Does the same apply to Steven Moffat and Mark Gatiss’s contemporary adaptation? Has Sherlock – during its first and second runs, unquestionably the best thing on television – succumbed to success and started buying its own myth? The first instalment of Series 3, ‘The Empty Hearse’, was so infatuated with the brand and its hallmarks – the Belstaff coat, the memory palace, the eternally unconsummated romance between its leading characters – that it forgot to produce a decent story on which to hang them.
Incidentals are entertaining, but ephemeral – the episode was enjoyable, but less for the threadbare, V for Vendetta-meets-The Bruce Partington Plans uptown plot than for the chance to complete the fanwank bingo card (Sherlock and Moriarty snog? Check. John does some earnestly mild swearing? Check. Mrs Hudson makes a homosexual faux pas? Check.) Fun to watch, of course, but a million miles from the complex genius of ‘A Study in Pink’ or ‘A Scandal in Belgravia’.
Thankfully, something genuinely golden shone out amid the slick, smart self-satisfaction: the assured excellence of Benedict Cumberbatch, Martin Freeman and – yes – Amanda Abbington as Mary Morstan, who has so effortlessly turned a double act into a threesome it’s as if she’s been shacked up with the other two for years. Which brings us to ‘The Sign of Three’.
The first hour is a struggle. It’s messy, disjointed and obsessed with being funny. Clever funny. The central premise of the episode – John and Mary getting married – is so overloaded with flashbacks and snippets of other cases that the stream of gags is left to hold it all together.
A lot of the LOLs are admittedly glorious. The stag night bender that goes awry is outstandingly played, climaxing with Sherlock’s deductive faculties failing (identifying a chair as a ‘sitty thing’) in a sea of sick and John going for a high five with no one, while the Great Detective’s play date with young Archie that ends with them looking at maggot-ridden corpses is brilliantly macabre. The call-back to the latter at the wedding is even better – ‘Beheadings!’ the kid enthuses. ‘Lovely little village,’ Sherlock quickly counters, belying his apparent unawareness of social norms – but the overriding sense is that the whole thing is being played for laughs. Sherlock has always been funny, but it used to be a lot more than that.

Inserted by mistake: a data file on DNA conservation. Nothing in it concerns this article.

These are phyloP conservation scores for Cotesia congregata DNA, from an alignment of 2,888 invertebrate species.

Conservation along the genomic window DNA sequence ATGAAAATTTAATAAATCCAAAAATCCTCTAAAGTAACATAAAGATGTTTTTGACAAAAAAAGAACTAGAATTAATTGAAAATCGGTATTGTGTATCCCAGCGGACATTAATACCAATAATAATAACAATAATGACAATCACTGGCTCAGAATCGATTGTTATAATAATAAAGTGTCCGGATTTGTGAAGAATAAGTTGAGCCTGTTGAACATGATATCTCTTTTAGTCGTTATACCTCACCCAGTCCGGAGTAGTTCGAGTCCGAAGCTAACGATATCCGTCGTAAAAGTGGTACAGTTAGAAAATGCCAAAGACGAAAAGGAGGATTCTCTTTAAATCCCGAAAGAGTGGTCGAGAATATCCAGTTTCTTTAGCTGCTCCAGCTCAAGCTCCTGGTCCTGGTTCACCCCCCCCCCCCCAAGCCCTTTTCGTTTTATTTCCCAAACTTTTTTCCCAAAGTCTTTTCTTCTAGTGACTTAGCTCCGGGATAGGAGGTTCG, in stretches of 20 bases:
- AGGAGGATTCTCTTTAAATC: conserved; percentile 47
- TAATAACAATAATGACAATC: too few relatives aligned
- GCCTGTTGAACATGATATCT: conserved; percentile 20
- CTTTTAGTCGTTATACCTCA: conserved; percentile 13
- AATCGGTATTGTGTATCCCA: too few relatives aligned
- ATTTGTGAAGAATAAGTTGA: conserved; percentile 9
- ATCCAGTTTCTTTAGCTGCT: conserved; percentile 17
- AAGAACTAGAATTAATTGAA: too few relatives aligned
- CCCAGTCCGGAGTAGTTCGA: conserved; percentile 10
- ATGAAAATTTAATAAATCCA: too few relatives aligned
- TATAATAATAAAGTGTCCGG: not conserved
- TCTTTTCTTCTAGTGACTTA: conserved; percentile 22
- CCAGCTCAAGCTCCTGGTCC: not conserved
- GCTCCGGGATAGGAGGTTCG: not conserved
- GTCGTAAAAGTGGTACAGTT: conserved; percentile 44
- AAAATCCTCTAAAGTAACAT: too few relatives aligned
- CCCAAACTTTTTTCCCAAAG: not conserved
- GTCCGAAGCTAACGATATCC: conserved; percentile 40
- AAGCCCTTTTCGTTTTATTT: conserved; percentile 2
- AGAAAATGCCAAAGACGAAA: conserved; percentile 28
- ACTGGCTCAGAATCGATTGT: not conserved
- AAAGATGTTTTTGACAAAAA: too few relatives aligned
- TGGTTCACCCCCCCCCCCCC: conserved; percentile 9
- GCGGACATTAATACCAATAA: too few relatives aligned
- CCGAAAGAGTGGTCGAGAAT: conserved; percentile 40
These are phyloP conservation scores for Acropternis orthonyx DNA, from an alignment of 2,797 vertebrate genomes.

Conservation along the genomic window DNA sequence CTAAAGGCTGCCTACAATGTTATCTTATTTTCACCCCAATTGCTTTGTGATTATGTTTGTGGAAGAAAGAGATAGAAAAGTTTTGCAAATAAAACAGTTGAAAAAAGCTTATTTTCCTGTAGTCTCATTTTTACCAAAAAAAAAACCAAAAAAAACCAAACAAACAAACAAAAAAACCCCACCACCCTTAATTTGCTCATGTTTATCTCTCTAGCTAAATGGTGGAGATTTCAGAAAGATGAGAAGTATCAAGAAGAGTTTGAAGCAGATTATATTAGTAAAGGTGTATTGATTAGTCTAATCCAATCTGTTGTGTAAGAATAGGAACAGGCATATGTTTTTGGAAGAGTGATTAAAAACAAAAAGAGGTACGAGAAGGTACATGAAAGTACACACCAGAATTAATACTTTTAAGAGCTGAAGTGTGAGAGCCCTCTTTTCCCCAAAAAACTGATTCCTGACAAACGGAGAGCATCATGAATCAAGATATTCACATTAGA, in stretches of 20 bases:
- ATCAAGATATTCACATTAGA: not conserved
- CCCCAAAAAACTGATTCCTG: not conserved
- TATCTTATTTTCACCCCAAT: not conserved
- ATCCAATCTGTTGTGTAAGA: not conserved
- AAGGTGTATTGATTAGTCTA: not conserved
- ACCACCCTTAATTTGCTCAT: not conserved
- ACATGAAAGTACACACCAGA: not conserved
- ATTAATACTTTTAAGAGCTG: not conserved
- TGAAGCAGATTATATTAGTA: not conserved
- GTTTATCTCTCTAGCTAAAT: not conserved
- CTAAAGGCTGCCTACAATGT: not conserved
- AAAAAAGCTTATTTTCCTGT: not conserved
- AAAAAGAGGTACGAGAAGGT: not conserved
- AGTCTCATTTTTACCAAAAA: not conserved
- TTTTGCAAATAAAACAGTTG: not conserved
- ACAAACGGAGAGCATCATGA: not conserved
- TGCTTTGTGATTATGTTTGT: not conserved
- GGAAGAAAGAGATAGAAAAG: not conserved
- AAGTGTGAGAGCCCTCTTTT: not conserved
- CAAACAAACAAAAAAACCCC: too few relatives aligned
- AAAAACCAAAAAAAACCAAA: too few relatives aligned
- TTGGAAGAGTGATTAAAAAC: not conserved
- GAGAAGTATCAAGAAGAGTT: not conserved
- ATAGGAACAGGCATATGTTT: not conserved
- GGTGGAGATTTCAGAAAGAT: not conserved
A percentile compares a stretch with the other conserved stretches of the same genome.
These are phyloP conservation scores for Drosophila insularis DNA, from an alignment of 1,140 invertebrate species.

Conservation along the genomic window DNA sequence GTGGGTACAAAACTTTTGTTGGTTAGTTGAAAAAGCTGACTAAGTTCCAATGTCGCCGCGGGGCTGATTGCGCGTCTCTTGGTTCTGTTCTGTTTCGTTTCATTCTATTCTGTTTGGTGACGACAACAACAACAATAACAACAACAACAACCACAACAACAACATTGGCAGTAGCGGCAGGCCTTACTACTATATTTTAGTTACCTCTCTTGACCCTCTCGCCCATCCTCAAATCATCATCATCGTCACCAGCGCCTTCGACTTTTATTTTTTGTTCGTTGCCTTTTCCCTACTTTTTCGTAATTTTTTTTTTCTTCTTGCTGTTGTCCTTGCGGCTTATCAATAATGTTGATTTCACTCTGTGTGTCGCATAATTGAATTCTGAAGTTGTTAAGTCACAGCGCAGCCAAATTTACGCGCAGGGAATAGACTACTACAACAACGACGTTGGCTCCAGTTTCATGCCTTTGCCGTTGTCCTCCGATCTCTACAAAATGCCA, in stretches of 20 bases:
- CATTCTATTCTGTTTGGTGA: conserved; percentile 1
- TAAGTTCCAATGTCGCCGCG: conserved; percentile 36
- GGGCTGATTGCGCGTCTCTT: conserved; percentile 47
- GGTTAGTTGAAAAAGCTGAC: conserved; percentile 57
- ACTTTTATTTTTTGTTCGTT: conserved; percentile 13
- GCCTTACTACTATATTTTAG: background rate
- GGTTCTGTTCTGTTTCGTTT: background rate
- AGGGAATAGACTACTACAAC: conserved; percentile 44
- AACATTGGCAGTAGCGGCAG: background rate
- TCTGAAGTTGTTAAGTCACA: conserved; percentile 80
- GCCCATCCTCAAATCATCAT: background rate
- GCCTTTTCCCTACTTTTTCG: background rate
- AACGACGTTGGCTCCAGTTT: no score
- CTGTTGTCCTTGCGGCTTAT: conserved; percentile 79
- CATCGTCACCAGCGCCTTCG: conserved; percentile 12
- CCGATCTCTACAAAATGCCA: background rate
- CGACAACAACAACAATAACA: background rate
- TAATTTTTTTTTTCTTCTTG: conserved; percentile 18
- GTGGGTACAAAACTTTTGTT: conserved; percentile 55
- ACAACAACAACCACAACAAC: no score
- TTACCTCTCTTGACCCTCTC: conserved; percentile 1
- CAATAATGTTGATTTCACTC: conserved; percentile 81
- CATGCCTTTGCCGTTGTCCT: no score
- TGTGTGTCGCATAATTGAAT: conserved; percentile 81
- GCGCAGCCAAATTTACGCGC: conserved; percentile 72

It isn’t until the final third that some of the old dramatic tension finally makes an appearance, with Sherlock’s Usual Suspects moment of revelation and unmasking of Jonathan Small – the stabby photographer bent on revenge against John Watson’s old CO, Major Sholto. There’s also a very touching ending, with Sherlock establishing that Mary is pregnant at the reception disco.
The warmth and laughter shared by the three main characters is more poignant than any of the overdone schmaltz of the earlier Best Man’s Speech. The sleuth leaving the wedding alone after failing to get a dance with anyone, wrapping himself in the comfort of his old coat, is perhaps the first iconic moment of the series.
Will there be any more? The seafaring Cornishman who so politely disparaged Conan Doyle’s post-Reichenbach Holmes adventures was right, broadly speaking, but he failed to take into account The Hound of the Baskervilles, the greatest Sherlockian adventure of them all – and that was published after the sleuth plunged to his supposed death. Does this mean, therefore, that despite the frothy inconsequentiality of episode one and the rambling hilarity of episode two, this third series of Sherlock still has a classic to come? Christ, I hope so.
Aired at 8.30pm on Sunday 5 January 2014 on BBC One.
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